Would the IC call for additional resources? Yes! I've seen some departments that will order a full additional alarm when an RIT activation is confirmed.

    I'm not sure about your use of "stage" and "standby" - I hope that you mean that they're "standing by" and "staging" on scene, not down the block or at the firehouse.

    EDIT: Forgot to add - if you're not familiar with Phoenix Firefighter Brett Tarver (RIP), research his name and the problems that PFD encountered while trying to rescue him. Then read about the unusually in-depth study that PFD did afterwards, which determined that on average it took 7 minutes just to reach the downed firefighter. At 200psi per minute of air under working conditions, we need to have those additional resources at the ready.
    Last edited by BoxAlarm187; 12-19-2011 at 06:06 PM. Reason: Additional information...
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    Guess I'll add more to this, if you are so concerned about diving into action that you want to keep your facepiece on while standing around. Perhaps the 15-30 seconds it takes to don the facepiece is a good opportunity to take a deep breath and compose yourself.

    As someone else pointed out, the reason the facepiece fogs up is because it isn't intended to be worn around unless you are breathing off the SCBA.
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    Quote Originally Posted by BoxAlarm187 View Post
    RIT's vary in different regions, areas, and departments. Some RIT's might be a 2-man crew off an engine, whereas others might be a 6-man crew off a rescue company. In case of a true FF down/unconscious/trapped, a 2-man crew is going to have a lot of work ahead of them, and will likely use up their own air supply trying to effect the rescue. This is why they'd be treated more like a Recon Crew within the RIT Group.

    Would the IC call for additional resources? Yes! I've seen some departments that will order a full additional alarm when an RIT activation is confirmed.

    I'm not sure about your use of "stage" and "standby" - I hope that you mean that they're "standing by" and "staging" on scene, not down the block or at the firehouse.
    My department has a "staging" area for tools and personnel which is just a salvage cover that stands out from the personnel with assignments
    EDIT: Forgot to add - if you're not familiar with Phoenix Firefighter Brett Tarver (RIP), research his name and the problems that PFD encountered while trying to rescue him. Then read about the unusually in-depth study that PFD did afterwards, which determined that on average it took 7 minutes just to reach the downed firefighter. At 200psi per minute of air under working conditions, we need to have those additional resources at the ready.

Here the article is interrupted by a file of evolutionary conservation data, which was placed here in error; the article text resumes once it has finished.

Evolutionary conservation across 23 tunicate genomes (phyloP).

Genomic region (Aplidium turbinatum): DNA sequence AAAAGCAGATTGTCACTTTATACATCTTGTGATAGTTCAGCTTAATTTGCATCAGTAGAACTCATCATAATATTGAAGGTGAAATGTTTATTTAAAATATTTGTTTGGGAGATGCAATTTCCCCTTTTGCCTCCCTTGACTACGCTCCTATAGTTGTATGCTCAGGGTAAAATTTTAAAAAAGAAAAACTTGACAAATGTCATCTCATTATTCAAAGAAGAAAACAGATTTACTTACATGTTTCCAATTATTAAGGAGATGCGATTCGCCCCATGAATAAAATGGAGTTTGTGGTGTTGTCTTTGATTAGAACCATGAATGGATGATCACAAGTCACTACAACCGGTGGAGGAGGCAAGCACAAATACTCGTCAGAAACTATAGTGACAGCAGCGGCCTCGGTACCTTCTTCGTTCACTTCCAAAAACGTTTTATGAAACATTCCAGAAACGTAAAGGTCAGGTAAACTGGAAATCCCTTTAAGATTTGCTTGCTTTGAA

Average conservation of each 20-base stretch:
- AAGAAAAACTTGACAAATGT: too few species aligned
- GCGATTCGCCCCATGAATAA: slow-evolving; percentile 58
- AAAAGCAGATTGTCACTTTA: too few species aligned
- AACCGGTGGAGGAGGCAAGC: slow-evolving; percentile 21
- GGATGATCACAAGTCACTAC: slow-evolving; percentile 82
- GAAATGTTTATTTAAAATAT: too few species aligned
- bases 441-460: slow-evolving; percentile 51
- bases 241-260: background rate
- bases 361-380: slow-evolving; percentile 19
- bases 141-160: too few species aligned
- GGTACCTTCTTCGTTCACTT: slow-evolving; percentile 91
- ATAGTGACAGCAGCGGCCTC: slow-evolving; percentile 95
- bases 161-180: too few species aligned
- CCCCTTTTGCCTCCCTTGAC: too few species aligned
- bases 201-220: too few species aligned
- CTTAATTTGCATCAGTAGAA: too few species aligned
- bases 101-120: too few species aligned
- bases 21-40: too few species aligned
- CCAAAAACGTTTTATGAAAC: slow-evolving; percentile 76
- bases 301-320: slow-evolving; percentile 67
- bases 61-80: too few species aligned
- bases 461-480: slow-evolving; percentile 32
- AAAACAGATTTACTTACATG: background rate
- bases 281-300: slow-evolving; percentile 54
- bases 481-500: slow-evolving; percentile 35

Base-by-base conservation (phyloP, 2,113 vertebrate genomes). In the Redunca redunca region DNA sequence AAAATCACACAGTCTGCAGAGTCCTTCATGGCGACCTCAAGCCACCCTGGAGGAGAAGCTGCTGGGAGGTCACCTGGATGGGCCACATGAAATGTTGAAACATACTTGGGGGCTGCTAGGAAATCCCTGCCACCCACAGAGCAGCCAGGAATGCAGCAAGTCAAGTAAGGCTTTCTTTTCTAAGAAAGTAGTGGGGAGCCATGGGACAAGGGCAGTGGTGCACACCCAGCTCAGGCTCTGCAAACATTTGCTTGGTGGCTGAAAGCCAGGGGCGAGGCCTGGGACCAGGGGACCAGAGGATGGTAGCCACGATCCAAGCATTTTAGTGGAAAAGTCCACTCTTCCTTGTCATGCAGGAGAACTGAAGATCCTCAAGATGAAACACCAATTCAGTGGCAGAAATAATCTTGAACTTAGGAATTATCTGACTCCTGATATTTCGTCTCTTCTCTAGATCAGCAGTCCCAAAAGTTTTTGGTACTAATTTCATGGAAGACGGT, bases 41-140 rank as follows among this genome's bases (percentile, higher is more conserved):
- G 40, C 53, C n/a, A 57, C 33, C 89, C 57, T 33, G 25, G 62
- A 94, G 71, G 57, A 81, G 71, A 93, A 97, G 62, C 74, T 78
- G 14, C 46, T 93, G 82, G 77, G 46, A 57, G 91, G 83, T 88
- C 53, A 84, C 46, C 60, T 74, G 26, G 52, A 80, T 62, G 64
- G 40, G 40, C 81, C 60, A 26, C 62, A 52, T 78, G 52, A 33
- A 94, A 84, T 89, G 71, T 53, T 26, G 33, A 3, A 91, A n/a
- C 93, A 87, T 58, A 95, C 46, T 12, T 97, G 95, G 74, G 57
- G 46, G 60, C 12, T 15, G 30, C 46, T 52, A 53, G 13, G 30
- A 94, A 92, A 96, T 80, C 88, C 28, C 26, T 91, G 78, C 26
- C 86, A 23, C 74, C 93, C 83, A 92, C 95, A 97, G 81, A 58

I'll look him up, thanks.
    I also read somewhere either in Firehouse or Fire Engineering about RIC that said it took maybe 12 guys to remove a downed firefighter so this might be the one.
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    Quote Originally Posted by 6Duron1 View Post
    I also read somewhere either in Firehouse or Fire Engineering about RIC that said it took maybe 12 guys to remove a downed firefighter so this might be the one.
    Yes, those figures came from the Phoenix study.
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    Quote Originally Posted by BoxAlarm187 View Post
    Would the IC call for additional resources? Yes! I've seen some departments that will order a full additional alarm when an RIT activation is confirmed.
    Yep, automatic to call for more resources if RIT is engaged. We don't use alarm assignments, but I believe our SOP calls for another RIT as a minimum.
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    Quote Originally Posted by 6Duron1 View Post
    so while placing a RIT team on standby, does this mean the IC will have to stage additional companies to extricate? Also since we're on the topic, the mask fogging up can be prevented by rain-x or "low abrasive toothpaste".
    Good idea- rub a flammable liquid into your mask.
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    eh, it works for paintballing and diving.
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    The RIT serves many other functions on the fireground as well that will ease their job should a MAYDAY situation arise - throwing ladders, utility control, identifying access/egress points, marking sides of the building, staging tools & equipment, and knowing where the next hoseline may come from if needed. You can't size up a building properly with a facepiece on, how are you going to perform any of those other functions with one on?

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    Quote Originally Posted by 6Duron1 View Post
    eh, it works for paintballing and diving.

    paintballing and diving don't take place within a burning building
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    I agree with 53fireman. In our area the RIT is active on the fireground. They never engage in an activity that they can't drop at a second's notice and report to their point of entry. They do recon of the building, harden entrance/egress points, ladder upper story windows etc. They will have all their equipment staged and ready to go if they are needed. It's worked very well for us.